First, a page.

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Driver's License: Things To Know

By DMV Wait Times Staff | May 12, 2021

If you prepare ahead of time and organize the requirements previously requested, this request should not represent further distress. Attend your appointments on time and with all your documents.

A messy stack of paperwork
Planning ahead and organizing paperwork can help streamline your trip to the DMV.

After delivering them, you will perform an eye exam, so if you wear glasses it is necessary that you wear them and that they have the appropriate graduation.

Subsequently, they will ask you for digital capture of your fingerprint, they will ask for a signature and they will take the photograph that will appear on your license.

Consequently, you will take the theoretical exam, the main objective of which is to demonstrate that you know and understand the traffic laws and regulations of the state.

You must attend early as you will not be able to take the exam if the offices are close to closing. Make sure you are there in advance to finish the exam at least half an hour before closing.

What to do after?

Once the application process is finished, the applicant must wait a maximum of 60 days. During that time you will likely be granted a temporary license that is valid for the same duration (only two months).

If you have not received any news in 60 days, call 1-800-777-0133 or go to the DMV offices to obtain reports on the status of your application.

In case of failure - Don't worry! You can make an appointment to repeat this step up to three times (provisional license applicants must wait 2 weeks before retaking the exam). If after three attempts you still do not obtain the license, you can start the application process from the beginning.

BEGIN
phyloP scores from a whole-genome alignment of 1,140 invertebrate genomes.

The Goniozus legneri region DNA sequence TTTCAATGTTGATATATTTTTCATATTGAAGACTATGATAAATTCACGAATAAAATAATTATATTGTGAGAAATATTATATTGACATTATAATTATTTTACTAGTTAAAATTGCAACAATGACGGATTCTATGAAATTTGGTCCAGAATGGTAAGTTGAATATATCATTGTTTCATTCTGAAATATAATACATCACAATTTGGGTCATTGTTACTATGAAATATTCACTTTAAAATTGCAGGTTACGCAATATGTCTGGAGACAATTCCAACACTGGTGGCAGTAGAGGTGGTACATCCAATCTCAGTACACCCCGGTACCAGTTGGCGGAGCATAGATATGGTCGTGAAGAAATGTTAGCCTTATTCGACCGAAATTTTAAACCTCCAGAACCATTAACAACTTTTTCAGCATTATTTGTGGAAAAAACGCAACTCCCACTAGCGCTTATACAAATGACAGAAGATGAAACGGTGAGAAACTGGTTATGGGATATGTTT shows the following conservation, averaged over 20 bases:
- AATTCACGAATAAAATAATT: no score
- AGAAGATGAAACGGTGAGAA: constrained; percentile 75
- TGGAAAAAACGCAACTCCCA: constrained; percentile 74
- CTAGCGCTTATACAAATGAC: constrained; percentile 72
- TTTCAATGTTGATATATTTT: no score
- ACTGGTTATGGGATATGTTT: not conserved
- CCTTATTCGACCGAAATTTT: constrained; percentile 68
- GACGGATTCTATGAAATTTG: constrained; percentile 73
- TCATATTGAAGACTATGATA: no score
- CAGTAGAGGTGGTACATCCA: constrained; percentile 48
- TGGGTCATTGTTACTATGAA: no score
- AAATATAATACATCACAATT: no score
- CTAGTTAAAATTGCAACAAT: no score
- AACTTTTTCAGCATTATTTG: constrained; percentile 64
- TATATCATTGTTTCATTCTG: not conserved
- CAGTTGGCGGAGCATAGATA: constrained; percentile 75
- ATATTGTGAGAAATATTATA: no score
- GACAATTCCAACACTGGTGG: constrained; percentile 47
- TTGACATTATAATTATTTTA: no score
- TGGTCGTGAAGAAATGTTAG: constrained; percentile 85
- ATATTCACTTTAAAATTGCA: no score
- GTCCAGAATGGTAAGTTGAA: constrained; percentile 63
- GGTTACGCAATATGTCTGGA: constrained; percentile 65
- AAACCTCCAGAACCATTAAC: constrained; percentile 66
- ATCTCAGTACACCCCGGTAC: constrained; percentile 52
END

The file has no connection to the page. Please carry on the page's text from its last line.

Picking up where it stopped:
Breathe, study, come on time and with all the necessary documentation and remember that if you do not obtain the license on the first attempt there are many opportunities to achieve it.

  • Within the non-commercial licenses there are four classes: Basic driver's license, Class C, which allows you to drive common vehicles or trucks for personal use on the roads of California, Class M1 or M2 for motorized 2-wheelers, Class A non-commercial for trailer / fifth wheel, and Class B non-commercial for a motorhome.
  • The Class C license allows you to drive common vehicles or trucks for personal use on the roads of California. , as well as some tips to follow before, during, and after the process to process it. You need to know that the driver's license will only allow you to drive:
  • 2-axle vehicles weighing 26,000 pounds or less gross vehicle weight rating (GVWR).
  • 3-axle vehicles weighing 6,000 pounds or less GVW.
  • Booth vehicles 40 feet in length or less.
  • 3-wheel motorcycles that have 2 front or rear wheels.

Mass transit vehicles are designed to carry more than 10 people but no more than 15 in total including the driver.

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